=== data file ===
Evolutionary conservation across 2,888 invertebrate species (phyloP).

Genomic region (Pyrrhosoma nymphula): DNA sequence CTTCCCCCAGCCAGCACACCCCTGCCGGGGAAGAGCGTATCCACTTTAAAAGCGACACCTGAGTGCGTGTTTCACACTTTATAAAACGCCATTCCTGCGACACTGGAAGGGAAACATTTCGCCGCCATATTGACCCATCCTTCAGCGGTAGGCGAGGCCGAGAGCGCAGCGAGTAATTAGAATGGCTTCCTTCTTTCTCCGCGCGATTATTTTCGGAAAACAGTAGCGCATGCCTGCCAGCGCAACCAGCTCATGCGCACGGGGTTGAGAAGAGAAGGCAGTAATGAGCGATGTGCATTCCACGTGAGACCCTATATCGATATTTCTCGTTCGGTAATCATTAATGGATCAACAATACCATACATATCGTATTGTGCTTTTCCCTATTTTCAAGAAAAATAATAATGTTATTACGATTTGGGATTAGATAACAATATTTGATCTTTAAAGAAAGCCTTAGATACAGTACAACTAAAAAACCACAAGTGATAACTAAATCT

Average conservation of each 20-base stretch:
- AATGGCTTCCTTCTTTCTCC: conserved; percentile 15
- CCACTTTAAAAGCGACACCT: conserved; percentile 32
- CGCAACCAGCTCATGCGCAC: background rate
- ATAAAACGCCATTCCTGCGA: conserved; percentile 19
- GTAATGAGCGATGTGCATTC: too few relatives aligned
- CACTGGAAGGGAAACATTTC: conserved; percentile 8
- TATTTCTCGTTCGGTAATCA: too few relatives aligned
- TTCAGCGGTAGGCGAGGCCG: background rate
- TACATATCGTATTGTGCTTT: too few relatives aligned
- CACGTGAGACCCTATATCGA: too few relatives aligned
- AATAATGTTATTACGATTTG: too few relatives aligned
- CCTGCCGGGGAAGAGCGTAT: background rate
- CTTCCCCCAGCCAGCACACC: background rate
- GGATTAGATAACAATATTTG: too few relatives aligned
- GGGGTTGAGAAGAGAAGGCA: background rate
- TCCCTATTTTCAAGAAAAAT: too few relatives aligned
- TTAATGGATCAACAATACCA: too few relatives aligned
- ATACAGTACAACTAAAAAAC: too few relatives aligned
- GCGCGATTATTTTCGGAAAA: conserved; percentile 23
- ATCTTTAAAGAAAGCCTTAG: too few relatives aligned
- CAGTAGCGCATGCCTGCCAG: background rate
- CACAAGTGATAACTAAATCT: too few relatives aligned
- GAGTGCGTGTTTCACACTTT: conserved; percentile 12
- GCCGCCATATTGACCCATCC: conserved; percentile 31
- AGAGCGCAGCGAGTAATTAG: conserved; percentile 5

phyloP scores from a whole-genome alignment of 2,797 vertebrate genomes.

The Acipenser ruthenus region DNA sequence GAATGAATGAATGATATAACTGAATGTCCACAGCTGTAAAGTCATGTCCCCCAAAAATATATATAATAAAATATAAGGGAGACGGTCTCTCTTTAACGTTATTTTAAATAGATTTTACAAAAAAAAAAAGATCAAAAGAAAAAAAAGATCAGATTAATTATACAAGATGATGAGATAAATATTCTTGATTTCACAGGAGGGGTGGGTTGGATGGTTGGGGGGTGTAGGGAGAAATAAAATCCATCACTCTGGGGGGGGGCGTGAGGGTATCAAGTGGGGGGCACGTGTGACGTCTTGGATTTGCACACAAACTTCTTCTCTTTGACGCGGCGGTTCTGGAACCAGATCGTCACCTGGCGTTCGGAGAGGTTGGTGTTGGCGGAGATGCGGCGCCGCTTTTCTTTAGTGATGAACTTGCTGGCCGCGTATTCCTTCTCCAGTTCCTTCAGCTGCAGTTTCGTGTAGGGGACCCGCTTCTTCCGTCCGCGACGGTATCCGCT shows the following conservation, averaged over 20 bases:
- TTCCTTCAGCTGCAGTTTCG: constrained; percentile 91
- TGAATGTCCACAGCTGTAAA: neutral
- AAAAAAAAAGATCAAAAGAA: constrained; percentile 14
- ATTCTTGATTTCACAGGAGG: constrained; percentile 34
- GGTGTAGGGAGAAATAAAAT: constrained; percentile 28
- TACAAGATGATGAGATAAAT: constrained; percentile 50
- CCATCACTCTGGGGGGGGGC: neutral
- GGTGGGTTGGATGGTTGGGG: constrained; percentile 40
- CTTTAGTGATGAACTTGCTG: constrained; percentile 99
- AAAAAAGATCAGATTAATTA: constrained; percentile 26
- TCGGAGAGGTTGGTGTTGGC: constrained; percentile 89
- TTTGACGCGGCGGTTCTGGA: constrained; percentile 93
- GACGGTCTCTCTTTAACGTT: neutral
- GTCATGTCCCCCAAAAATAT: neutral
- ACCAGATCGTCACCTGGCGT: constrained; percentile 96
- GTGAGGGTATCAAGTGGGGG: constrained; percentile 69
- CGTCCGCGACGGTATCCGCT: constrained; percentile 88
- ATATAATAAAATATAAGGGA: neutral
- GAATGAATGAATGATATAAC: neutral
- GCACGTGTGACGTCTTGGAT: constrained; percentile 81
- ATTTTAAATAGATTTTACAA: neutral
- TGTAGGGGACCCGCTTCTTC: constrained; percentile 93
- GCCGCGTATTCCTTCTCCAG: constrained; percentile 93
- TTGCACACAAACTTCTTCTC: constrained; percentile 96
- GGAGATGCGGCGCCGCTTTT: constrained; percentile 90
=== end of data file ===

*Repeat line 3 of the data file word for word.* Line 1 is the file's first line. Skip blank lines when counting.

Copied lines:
Average conservation of each 20-base stretch: